Papers by Author: Yan Mo Chen

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Authors: Jing Jing Zhang, Jun Liu, Hao Yu, Yu Zhang, Mei Fang Zhu, Yan Mo Chen
Abstract: Crosslinked UPM/PHBV/PVP fibers were successfully prepared using electrospinning process. The active pharmaceutical ingredient tetracycline hydrochloride (TH) was loaded onto the electrospun fibers through after-treatment method. Scanning electron microscopy (SEM), Fourier-transform infrared (FTIR) and in vitro dissolution tests were carried out to characterize the medicated electrospun fibers. The SEM and FTIR results clearly showed the difference between the UPM / PHBV and UPM/ PHBV/ PVPelectrospun fibers. The pharmaceutical tests results indicated that the fibers had good drug-loaded capability and sustained-release properties. The as-prepared fibers might find possible applications as wound dressings or transdermal drug delivery systems.
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Authors: Shui Ping Liu, Xiao Qiang Li, Yan Su, Lian Jiang Tan, Yu Zhang, Yan Mo Chen
Abstract: In the present study an innovative tissue engineering scaffold was developed which can be used on wound dressing with a controllable drug-releasing capability. By coaxial electrospinning a coaxial nanofibrous mats were obtained which was made from Poly(L-lactid-co-ε-caprolactone) (PLLACL) and Tetracycline Hydrochloride (TCH), with P(LLA-CL) as the shell and TCH as the core. The TCH release behavior of the coaxial nanofibrous mats was measured by ultraviolet-visible (UV-vis) spectroscopy in vitro environment of 37°C for a maximum 180 hours. To compare with the method of mix electrospinning, TCH without any other material could encapsulated in P(LLA-CL) nanofibers very well and released for a long time.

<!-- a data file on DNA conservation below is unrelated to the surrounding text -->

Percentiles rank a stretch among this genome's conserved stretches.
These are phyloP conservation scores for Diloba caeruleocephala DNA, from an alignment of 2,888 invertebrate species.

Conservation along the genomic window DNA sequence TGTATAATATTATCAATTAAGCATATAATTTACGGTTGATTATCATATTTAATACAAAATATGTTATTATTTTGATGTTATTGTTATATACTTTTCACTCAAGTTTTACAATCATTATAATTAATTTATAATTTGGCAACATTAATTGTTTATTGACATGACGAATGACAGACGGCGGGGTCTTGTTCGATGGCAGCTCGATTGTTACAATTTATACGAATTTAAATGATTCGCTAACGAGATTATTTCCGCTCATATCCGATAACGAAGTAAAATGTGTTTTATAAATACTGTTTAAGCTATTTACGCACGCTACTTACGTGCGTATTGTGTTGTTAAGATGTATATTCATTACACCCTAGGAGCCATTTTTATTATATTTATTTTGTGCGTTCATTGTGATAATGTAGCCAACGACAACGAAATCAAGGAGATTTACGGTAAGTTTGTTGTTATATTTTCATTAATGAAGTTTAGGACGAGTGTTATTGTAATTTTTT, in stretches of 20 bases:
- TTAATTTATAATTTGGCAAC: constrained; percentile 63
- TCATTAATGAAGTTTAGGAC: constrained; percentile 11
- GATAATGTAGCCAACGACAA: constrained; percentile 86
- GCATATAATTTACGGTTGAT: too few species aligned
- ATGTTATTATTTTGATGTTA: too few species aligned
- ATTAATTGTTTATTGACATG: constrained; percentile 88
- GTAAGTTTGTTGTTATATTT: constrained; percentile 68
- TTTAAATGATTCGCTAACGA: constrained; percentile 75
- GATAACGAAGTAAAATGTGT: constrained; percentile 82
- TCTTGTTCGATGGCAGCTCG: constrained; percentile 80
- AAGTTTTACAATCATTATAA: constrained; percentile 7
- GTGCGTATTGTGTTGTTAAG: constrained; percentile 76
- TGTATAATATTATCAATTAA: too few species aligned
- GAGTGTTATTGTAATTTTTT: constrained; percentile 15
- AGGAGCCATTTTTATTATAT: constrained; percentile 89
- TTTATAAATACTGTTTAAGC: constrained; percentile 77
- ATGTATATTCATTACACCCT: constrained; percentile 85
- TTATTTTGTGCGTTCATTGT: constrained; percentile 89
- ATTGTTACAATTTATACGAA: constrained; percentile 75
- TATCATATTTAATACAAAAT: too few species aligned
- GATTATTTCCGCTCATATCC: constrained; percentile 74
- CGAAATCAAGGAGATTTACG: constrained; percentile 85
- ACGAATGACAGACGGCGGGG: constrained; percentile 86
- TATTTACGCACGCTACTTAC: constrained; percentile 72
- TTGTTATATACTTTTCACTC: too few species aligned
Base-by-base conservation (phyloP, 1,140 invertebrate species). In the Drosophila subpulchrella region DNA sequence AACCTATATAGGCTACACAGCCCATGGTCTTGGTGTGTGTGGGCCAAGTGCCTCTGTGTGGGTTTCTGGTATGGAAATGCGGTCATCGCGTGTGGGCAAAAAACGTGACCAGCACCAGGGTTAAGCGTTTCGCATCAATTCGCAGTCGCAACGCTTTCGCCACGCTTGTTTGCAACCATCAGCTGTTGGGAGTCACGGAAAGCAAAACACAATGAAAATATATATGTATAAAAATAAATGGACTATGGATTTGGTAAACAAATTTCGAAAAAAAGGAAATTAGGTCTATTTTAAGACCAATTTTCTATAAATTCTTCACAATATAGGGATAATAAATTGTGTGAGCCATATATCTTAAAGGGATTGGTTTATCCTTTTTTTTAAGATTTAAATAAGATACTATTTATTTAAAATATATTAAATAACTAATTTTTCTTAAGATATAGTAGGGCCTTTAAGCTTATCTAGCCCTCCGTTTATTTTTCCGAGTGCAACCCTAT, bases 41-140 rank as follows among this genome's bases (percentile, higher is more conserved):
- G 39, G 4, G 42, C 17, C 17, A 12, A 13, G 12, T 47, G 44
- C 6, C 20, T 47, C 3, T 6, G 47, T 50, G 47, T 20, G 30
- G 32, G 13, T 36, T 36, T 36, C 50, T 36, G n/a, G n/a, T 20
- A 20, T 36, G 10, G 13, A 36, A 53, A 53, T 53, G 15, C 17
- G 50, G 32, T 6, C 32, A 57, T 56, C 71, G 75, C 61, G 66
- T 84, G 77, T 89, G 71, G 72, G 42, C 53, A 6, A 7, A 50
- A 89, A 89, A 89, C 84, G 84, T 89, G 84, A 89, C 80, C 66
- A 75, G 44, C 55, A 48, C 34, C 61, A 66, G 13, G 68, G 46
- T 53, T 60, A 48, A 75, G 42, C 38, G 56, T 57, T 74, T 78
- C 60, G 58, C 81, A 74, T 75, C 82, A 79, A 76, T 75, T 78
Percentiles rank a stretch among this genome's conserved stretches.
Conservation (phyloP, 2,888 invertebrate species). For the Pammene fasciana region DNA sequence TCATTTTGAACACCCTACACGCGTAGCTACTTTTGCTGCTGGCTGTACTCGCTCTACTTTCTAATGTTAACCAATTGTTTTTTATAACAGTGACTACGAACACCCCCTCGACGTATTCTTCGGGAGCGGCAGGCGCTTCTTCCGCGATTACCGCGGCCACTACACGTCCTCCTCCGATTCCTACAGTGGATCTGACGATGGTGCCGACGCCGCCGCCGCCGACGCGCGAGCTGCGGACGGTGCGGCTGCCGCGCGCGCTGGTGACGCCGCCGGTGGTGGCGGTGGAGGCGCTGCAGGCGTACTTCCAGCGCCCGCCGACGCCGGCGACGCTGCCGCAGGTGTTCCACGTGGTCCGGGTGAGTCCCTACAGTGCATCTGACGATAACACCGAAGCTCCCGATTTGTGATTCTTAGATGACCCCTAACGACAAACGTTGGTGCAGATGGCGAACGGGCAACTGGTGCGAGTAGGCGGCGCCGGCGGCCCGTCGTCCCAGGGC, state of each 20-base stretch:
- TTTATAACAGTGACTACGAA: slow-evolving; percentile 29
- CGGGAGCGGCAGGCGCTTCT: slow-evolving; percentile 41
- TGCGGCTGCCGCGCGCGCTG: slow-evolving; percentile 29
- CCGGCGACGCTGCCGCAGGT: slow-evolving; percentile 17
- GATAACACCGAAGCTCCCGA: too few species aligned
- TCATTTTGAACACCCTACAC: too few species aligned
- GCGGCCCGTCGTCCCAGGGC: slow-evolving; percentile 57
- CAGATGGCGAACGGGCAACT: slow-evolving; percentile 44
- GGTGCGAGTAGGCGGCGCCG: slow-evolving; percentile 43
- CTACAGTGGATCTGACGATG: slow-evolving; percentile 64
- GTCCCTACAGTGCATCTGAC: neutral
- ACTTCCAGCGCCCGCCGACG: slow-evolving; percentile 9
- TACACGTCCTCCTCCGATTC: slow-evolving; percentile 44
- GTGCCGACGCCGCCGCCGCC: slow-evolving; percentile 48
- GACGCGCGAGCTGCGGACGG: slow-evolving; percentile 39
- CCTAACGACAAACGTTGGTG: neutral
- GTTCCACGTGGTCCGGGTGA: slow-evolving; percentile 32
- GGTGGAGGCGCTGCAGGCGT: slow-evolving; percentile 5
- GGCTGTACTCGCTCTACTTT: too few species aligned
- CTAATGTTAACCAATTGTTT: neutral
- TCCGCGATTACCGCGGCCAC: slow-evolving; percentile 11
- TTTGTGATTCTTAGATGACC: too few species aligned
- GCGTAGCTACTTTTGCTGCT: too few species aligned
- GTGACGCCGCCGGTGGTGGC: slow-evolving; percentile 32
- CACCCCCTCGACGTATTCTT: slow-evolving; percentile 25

1319
Authors: Long Chen, Qi Zhang, Wen Ping Chen, Yao Gang Li, Yan Mo Chen, Mei Fang Zhu
Abstract: Ultrafine MgAl2O4 powders were synthesized by a nitrate-citrate sol-gel combustion process using Al(NO3)3·9H2O, Mg(NO3)2·6H2O and C6H8O7·H2O as initial materials. The result of X-ray diffraction (XRD) analysis indicated that single-phase MgAl2O4 powder could be obtained at 850 oC, which is much lower than that needed in solid-state reactions. Transmission electron microscopy image showed that the as-prepared powder was in the nano scale and little agglomerate exited. It is concluded that this process need shorter time, lower temperature, and simple equipments.
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